[Shri Hanuman]“The city of Lanka, filled with Rakshasas, was entered by me. I have seen Ravana and you, who are stricken with grief.” (Hanuman speaking to Sita Devi, Valmiki Ramayana, Sundara Kand, 35.71)

lankā ca api mayā rātrau praviṣṭā rākṣasa ākulā |
rāvaṇaḥ ca mayā dṛṣṭaḥ tvam ca śoka nipīḍitā ||

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When depicted on canvas, the Supreme Personality of Godhead is often shown to have a halo above or around His head. The exact form or personality doesn’t matter. Vishnu, Rama, Narasimha, Krishna - the halo adds the proper respect to the image. It is not merely the sentiment of the artist, either. In the Bhagavad-gita, Shri Krishna says that in His land there is no need for electricity.

na tad bhāsayate sūryo

na śaśāṅko na pāvakaḥ

yad gatvā na nivartante

tad dhāma paramaṁ mama


“That abode of Mine is not illumined by the sun or moon, nor by electricity. One who reaches it never returns to this material world.” (Lord Krishna, Bhagavad-gita, 15.6)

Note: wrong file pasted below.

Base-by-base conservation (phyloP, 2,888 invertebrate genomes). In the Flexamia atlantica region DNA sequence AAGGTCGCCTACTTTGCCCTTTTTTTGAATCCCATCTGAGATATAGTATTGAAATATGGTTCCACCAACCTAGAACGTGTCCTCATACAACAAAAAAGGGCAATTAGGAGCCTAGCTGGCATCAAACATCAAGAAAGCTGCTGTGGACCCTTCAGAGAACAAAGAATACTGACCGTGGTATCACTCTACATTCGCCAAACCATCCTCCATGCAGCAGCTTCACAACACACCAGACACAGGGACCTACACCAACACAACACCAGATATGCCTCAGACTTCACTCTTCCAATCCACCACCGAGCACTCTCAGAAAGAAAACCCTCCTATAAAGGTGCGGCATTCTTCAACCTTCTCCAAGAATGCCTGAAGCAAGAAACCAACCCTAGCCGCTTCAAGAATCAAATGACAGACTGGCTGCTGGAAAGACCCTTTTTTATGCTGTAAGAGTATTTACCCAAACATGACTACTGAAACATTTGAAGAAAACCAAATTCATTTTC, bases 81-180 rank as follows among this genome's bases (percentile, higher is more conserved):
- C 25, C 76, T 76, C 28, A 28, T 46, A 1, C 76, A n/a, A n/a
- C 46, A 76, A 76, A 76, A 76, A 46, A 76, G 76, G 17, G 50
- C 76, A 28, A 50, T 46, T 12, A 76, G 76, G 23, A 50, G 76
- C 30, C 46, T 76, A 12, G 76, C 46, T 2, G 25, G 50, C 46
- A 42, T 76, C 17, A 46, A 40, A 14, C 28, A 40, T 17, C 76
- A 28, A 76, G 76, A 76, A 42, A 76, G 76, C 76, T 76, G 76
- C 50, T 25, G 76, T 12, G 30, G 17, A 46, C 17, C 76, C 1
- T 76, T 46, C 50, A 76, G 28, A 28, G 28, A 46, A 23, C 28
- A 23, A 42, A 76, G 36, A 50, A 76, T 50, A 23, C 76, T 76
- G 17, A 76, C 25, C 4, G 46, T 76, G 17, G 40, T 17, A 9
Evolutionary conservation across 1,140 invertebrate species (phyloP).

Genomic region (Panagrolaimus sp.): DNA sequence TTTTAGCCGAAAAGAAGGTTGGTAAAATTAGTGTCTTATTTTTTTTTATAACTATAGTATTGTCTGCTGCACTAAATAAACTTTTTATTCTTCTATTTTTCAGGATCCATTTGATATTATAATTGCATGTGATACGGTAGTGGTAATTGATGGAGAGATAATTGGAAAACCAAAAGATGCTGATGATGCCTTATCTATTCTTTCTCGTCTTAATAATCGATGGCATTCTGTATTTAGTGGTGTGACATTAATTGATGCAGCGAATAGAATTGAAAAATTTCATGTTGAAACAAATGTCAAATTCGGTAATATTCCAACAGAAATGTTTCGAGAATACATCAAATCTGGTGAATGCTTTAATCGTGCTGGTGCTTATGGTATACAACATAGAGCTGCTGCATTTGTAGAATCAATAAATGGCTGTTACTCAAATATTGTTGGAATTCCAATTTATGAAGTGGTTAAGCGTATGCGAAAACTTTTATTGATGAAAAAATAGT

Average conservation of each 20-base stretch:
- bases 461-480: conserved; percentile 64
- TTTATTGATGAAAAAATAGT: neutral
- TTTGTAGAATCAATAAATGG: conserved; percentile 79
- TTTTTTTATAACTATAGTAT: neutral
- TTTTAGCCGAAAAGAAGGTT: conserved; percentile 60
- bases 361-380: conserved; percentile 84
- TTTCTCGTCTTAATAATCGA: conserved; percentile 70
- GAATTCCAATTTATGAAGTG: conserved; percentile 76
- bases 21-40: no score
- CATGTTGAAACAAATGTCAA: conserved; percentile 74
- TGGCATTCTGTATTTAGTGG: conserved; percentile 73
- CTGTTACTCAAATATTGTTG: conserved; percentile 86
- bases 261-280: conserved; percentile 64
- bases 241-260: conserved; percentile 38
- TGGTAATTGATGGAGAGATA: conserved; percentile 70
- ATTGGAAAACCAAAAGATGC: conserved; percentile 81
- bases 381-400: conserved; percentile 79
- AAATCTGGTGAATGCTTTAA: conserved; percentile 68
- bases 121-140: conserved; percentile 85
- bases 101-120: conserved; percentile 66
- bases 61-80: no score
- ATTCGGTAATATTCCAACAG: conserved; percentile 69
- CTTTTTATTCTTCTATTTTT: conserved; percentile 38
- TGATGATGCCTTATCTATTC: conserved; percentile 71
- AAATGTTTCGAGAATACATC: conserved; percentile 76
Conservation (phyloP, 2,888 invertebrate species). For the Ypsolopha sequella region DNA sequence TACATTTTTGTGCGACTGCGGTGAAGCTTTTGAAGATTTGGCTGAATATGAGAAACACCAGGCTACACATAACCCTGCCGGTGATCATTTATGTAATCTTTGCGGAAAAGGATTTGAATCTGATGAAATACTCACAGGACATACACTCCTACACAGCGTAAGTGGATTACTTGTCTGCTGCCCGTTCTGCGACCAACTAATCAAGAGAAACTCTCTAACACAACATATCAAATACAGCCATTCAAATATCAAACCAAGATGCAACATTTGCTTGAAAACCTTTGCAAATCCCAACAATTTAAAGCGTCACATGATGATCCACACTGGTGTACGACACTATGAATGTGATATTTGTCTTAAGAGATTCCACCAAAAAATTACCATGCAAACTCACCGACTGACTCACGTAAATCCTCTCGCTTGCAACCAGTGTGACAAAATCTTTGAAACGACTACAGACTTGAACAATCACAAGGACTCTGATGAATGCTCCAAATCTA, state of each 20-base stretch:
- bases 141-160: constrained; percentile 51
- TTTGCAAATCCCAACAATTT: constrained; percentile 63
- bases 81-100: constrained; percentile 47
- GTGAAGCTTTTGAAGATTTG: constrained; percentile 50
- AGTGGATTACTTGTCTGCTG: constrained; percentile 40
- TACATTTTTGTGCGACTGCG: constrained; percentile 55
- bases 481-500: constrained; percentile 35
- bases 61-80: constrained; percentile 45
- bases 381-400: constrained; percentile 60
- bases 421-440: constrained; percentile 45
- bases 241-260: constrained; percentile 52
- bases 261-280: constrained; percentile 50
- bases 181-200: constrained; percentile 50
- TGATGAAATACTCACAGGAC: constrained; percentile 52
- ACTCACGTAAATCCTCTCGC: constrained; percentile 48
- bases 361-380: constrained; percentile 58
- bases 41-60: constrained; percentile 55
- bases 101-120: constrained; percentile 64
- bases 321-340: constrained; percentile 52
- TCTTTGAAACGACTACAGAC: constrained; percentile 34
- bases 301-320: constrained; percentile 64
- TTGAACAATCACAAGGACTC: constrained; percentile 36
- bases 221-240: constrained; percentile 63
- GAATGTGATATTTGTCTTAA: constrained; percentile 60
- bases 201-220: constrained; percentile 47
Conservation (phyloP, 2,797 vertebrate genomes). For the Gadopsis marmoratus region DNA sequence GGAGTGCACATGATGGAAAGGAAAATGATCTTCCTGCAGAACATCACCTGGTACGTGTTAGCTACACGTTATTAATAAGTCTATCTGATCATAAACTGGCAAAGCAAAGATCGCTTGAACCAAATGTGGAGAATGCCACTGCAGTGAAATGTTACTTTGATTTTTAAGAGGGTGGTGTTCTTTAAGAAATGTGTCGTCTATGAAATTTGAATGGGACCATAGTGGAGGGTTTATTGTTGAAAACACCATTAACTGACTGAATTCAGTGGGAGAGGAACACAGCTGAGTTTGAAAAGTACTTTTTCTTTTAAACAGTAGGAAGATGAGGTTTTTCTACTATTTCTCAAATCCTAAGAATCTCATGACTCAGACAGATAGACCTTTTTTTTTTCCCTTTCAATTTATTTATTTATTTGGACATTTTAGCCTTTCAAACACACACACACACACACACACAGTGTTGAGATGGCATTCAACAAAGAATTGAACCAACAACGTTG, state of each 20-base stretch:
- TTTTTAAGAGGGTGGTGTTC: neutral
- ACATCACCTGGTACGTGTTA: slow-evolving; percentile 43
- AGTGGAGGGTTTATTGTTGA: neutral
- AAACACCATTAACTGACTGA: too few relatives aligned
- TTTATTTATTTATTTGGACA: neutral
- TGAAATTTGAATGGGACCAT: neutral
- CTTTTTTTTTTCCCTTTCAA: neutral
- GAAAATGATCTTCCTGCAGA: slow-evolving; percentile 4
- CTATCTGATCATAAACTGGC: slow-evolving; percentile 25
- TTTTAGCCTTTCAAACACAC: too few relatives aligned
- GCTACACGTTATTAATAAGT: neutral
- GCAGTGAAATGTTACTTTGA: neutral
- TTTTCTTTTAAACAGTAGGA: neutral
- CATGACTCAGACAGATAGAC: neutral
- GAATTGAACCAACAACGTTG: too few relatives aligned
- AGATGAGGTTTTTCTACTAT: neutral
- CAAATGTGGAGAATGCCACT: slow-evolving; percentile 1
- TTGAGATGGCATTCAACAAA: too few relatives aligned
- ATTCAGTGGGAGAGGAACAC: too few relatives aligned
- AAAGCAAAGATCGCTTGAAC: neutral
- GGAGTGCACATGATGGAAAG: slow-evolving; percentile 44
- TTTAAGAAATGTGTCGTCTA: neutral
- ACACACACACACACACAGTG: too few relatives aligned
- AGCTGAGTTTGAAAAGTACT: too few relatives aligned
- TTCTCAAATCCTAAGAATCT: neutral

This is because the Supreme Lord, with His transcendental features, is naturally effulgent. The bright light of Brahman emanates from Him, after all. Strip away maya, or illusion, and you’re left with spirit. That singular spiritual energy appears to be divided, fragmented into different pieces, residing in this form and that. Actually, the energy is one since it has the same source. Taken together that energy is known as Brahman, and it is a light to illuminate an otherwise dark and ignorant form of matter.

Despite being powerful enough to animate a body, the spirit soul sometimes finds itself enveloped in ignorance. There is literal darkness through staying in dimly lit areas. There is the accompanying figurative darkness in the form of intoxication, lying, cheating, stealing and exploiting others for personal gain.

The inhabitants of an island called Lanka a long time ago were known as Rakshasas. These are like man-eating ogres. They are human-like, but the effect of the body type is that the brilliance of the pure spirit soul gets diminished more so than in other forms. We can think of it like applying a darker shade on a lamp.

Shri Hanuman, though in the body of a monkey, was not hindered by his body type. He had the light of the Divine shining through him. Every person has this light, as it appears in them through the expansion known as the Supersoul. The only way to get the full benefit of this light is to tap into the Supreme Consciousness.